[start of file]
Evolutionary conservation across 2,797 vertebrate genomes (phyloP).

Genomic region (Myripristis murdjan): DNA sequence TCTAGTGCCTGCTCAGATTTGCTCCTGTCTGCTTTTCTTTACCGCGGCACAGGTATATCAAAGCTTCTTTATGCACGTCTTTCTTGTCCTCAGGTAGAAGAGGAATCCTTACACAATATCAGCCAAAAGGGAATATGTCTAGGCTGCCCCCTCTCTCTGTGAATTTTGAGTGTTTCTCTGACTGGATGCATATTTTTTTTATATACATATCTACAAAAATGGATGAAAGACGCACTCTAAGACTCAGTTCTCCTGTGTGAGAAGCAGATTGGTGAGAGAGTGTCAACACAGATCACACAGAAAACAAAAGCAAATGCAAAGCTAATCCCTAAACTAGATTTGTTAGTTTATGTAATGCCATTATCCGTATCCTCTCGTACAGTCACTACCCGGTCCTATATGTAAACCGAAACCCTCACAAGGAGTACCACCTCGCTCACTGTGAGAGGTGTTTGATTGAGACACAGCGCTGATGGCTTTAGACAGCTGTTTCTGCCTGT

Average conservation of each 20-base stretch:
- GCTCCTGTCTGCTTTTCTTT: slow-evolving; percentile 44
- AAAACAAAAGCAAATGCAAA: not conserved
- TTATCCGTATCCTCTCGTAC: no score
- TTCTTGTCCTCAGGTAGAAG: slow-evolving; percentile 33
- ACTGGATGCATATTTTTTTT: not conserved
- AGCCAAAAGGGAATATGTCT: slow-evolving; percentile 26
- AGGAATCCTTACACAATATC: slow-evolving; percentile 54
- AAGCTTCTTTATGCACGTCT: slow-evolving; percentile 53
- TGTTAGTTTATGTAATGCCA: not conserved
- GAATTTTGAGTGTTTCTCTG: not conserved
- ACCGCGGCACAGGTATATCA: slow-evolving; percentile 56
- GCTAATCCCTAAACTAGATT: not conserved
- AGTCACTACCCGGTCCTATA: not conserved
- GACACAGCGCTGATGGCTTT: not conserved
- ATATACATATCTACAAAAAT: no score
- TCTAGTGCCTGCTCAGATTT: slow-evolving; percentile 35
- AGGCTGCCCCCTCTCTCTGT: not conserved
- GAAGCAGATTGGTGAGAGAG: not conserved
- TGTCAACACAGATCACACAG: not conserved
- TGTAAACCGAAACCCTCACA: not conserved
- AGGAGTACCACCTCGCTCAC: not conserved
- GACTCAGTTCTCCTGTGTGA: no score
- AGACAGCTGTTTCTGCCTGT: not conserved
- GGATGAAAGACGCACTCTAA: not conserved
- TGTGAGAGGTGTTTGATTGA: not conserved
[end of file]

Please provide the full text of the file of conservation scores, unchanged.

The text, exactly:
Evolutionary conservation across 2,797 vertebrate genomes (phyloP).

Genomic region (Myripristis murdjan): DNA sequence TCTAGTGCCTGCTCAGATTTGCTCCTGTCTGCTTTTCTTTACCGCGGCACAGGTATATCAAAGCTTCTTTATGCACGTCTTTCTTGTCCTCAGGTAGAAGAGGAATCCTTACACAATATCAGCCAAAAGGGAATATGTCTAGGCTGCCCCCTCTCTCTGTGAATTTTGAGTGTTTCTCTGACTGGATGCATATTTTTTTTATATACATATCTACAAAAATGGATGAAAGACGCACTCTAAGACTCAGTTCTCCTGTGTGAGAAGCAGATTGGTGAGAGAGTGTCAACACAGATCACACAGAAAACAAAAGCAAATGCAAAGCTAATCCCTAAACTAGATTTGTTAGTTTATGTAATGCCATTATCCGTATCCTCTCGTACAGTCACTACCCGGTCCTATATGTAAACCGAAACCCTCACAAGGAGTACCACCTCGCTCACTGTGAGAGGTGTTTGATTGAGACACAGCGCTGATGGCTTTAGACAGCTGTTTCTGCCTGT

Average conservation of each 20-base stretch:
- GCTCCTGTCTGCTTTTCTTT: slow-evolving; percentile 44
- AAAACAAAAGCAAATGCAAA: not conserved
- TTATCCGTATCCTCTCGTAC: no score
- TTCTTGTCCTCAGGTAGAAG: slow-evolving; percentile 33
- ACTGGATGCATATTTTTTTT: not conserved
- AGCCAAAAGGGAATATGTCT: slow-evolving; percentile 26
- AGGAATCCTTACACAATATC: slow-evolving; percentile 54
- AAGCTTCTTTATGCACGTCT: slow-evolving; percentile 53
- TGTTAGTTTATGTAATGCCA: not conserved
- GAATTTTGAGTGTTTCTCTG: not conserved
- ACCGCGGCACAGGTATATCA: slow-evolving; percentile 56
- GCTAATCCCTAAACTAGATT: not conserved
- AGTCACTACCCGGTCCTATA: not conserved
- GACACAGCGCTGATGGCTTT: not conserved
- ATATACATATCTACAAAAAT: no score
- TCTAGTGCCTGCTCAGATTT: slow-evolving; percentile 35
- AGGCTGCCCCCTCTCTCTGT: not conserved
- GAAGCAGATTGGTGAGAGAG: not conserved
- TGTCAACACAGATCACACAG: not conserved
- TGTAAACCGAAACCCTCACA: not conserved
- AGGAGTACCACCTCGCTCAC: not conserved
- GACTCAGTTCTCCTGTGTGA: no score
- AGACAGCTGTTTCTGCCTGT: not conserved
- GGATGAAAGACGCACTCTAA: not conserved
- TGTGAGAGGTGTTTGATTGA: not conserved